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Heat Pumps

Air-source Heat Pump

Heat pumps are the most energy efficient type of electric heat, particularly for the southern United States. When they are installed properly, heat pumps can deliver one‐and‐half to four times more heat energy, measured in British Thermal Units, or BTUs, to a home than they consume. 

How does an air-source heat pump work?

A ‘heat pump’ is a device for cooling or heating an enclosed space by removing heat from interior air and transferring it outside or by absorbing heat from outside air and transferring it inside. 

Think of the way your refrigerator removes unwanted heat that accumulates when you open the door and place warm food inside. One can feel the heat being pumped out of the refrigerator and dumped back into the kitchen from the refrigerator’s exhaust fan. In a similar way, a heat pump extracts the heat that is present in the outdoor air in winter and deposits it inside your home to keep you warm and comfortable. The process is simply reversed in the summer months, with the heat pump removing unwanted heat from the inside of your home and depositing it outside. 

What makes a heat pump so efficient?

The nature of how a heat pump works makes it a more energy‐efficient, eco‐friendly and budget friendly choice for heating and cooling your home. This is because a heat pump simply moves heat instead of creating it. Unlike a furnace, which must use fossil fuel or electricity to create heat, the heat pump simply collects the heat that already exists and releases it where you desire, either inside or outside of your home depending on the season.

Calculate an estimate on annual savings from upgrading your heat pump. 

Why do heat pumps have supplemental heat?

Heat naturally migrates to colder areas through windows, doors, ceilings and walls. Insulation, weatherstripping and caulk slow down this heat loss but cannot eliminate it. The colder the outdoor temperature becomes, the faster a home loses heat. The supplemental heater in a heat pump assists the system during extreme cold weather when a home may lose heat faster than the heat pump can replace it. Electric heating elements in the indoor unit (often located in an attic or interior closet space) turn on automatically to make up the difference. These heating elements use considerably more electricity; fortunately, the heat pump only will use them when absolutely necessary. 

This supplemental heat also can be turned on manually by adjusting the heat pump’s thermostat to “eheat,” or emergency heat. Please note: doing this will stop your heat pump from operating in its normal, efficient manner. In addition, the supplemental heat will turn automatically if you adjust the thermostat temperature setting by more than one or two degrees at a time. 

If your heat pump is operating in “eheat” mode without due cause (outdoor temperatures above freezing, no drastic changes to thermostat), it is possible that your system is malfunctioning. You should contact a licensed heating and cooling professional and have it serviced immediately. 

Is the quality of heating from a heat pump different than that of other heating systems?

It is not different in terms of the result – a warm and comfortable home. In the heating mode, the temperature of the air supplied to the vents of your home by the heat pump is not as hot as air supplied by a furnace. Air entering a room from a heat pump is normally 85 to 90 degrees compared to 100 to 105 degrees from a furnace. A heat pump warms a room gradually and more uniformly than a furnace. The air coming from the vents may feel cooler than that from a furnace, but the heat pump will heat your home to the desired temperature on your thermostat more efficiently.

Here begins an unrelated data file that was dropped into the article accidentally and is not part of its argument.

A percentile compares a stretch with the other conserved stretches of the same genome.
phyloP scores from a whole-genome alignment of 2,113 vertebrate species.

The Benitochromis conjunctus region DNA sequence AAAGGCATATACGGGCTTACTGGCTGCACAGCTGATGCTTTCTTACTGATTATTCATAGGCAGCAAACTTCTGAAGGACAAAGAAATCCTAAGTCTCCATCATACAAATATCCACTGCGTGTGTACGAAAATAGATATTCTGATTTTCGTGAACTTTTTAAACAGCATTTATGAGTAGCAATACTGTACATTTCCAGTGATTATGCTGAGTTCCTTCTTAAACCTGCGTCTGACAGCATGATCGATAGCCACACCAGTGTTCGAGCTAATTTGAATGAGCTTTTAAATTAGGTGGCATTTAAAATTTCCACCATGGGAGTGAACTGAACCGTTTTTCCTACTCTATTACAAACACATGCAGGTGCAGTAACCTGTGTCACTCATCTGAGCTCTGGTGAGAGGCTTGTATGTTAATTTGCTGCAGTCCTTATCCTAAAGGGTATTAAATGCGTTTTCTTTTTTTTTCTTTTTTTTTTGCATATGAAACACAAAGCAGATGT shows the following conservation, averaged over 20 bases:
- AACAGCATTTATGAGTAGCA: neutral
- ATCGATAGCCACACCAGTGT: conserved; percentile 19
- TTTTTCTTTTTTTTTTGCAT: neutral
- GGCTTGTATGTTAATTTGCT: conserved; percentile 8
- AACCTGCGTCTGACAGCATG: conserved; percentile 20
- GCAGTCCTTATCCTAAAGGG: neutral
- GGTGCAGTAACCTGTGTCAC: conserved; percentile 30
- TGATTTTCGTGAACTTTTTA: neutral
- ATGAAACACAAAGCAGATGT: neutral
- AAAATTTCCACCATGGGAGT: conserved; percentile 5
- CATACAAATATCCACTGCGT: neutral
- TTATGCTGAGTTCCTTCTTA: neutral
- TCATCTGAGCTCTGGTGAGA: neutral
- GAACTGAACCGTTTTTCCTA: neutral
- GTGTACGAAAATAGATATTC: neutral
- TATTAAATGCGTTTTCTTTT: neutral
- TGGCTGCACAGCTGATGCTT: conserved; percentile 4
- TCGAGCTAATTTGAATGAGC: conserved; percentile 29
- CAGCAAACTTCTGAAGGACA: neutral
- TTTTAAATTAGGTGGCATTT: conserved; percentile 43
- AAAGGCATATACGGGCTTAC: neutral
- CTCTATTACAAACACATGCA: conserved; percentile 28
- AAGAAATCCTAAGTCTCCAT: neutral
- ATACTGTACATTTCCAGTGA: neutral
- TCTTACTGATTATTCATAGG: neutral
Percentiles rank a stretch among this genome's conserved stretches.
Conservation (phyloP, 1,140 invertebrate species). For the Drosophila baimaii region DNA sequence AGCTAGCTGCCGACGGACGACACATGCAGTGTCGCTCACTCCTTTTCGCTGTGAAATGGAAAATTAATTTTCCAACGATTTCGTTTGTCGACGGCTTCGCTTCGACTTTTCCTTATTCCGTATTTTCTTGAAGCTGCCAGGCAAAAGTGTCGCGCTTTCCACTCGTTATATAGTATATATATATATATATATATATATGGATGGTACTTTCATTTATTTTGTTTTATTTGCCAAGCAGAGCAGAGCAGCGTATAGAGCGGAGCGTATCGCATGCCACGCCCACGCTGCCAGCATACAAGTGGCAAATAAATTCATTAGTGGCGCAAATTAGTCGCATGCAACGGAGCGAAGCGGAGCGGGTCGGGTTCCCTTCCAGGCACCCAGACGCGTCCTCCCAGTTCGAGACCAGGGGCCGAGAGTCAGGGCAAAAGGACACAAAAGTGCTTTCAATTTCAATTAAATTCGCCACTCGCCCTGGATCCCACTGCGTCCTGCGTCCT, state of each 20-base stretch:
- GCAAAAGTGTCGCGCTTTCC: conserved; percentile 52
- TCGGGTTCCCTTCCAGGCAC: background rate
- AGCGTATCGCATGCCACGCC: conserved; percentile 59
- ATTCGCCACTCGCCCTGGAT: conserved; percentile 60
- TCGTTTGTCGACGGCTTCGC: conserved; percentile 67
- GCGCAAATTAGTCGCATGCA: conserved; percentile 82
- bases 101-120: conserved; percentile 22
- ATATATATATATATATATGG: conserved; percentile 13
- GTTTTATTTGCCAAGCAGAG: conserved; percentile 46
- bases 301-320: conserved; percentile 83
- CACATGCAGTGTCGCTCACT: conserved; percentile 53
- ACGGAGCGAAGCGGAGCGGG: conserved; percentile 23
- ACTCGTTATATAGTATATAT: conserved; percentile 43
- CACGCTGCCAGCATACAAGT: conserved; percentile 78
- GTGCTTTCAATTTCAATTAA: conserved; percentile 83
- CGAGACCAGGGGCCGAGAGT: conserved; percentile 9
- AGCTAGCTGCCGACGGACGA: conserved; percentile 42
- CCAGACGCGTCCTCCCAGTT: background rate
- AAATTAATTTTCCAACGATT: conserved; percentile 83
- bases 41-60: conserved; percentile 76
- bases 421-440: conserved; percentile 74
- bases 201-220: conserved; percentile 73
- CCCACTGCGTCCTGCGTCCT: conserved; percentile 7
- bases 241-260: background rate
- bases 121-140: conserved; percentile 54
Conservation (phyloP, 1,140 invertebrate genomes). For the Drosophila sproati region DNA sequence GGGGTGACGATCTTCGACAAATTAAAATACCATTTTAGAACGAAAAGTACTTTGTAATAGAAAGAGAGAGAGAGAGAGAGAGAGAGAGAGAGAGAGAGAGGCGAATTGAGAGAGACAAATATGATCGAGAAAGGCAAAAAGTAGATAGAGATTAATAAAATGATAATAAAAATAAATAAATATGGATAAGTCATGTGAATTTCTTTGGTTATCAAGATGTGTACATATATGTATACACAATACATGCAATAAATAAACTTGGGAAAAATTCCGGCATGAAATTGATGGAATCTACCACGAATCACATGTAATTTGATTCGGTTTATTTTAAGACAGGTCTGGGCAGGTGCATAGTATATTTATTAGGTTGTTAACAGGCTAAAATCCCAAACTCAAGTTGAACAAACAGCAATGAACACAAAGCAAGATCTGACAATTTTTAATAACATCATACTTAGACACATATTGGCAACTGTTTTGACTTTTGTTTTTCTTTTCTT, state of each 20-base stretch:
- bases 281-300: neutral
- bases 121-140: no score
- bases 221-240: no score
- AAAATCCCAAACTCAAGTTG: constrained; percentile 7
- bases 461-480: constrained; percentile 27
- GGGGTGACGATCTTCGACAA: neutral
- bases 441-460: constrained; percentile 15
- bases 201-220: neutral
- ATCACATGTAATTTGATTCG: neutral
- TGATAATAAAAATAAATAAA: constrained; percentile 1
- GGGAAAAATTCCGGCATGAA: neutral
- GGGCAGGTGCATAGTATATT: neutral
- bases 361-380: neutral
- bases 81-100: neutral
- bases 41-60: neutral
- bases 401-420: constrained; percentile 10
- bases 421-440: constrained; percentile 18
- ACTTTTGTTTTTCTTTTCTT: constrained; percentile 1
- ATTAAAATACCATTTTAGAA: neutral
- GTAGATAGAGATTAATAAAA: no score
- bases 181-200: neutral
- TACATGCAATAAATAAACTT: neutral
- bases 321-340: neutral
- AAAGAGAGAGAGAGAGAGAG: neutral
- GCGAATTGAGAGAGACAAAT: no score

So does a heat pump only heat my home?

No. Your heat pump also will cool your home. Even though the heat pump can provide heat, it still uses a basic refrigeration cycle to do this. Heat pumps can change which coil is used as the condenser and which is used as the evaporator. This is accomplished by a reversing valve, a feature unique to heat pumps, which allows it to extract heat from the inside of the home and release it outside. 

What are HSPF and SEER and why are they important?

A heat pump’s energy efficiency is rated in two ways. Heating Seasonal Performance Factor, or HSPF, measures the heating efficiency. Seasonal Energy Efficiency Rating, or SEER, measures the cooling efficiency. 

HSPF is the industry standard for measuring the ratio of BTU heat output to watts of electrical energy consumed. The higher the number, the greater the efficiency is of the heat pump. Keep in mind when making your purchase that a HSPF of 6.8 is the minimum for today’s heat pumps. 

SEER is the total cooling output BTUs provided by the unit during its normal annual usage period divided by its total energy input during the same time period. The higher the SEER number of the heat pump, the greater the efficiency, which in turn means greater energy savings. The minimum efficiency standard for a heat pump is a 13 SEER.

Geothermal Heat Pump

When you install an electric geothermal heat pump, you're using the earth's energy to reduce your heating and cooling costs. For year-round comfort a geothermal heat pump is the most efficient heating and cooling system available.

An electric heat pump also means there's no danger of gas leaks if the pilot light goes out and no worries about carbon monoxide poisoning from a faulty gas heating system. There are no flames, fumes or flues, so there's nothing to light, vent or clean.

 For more information contact your local First Electric office or contact us.

Image of typical home electric usage broken down into percentages of the home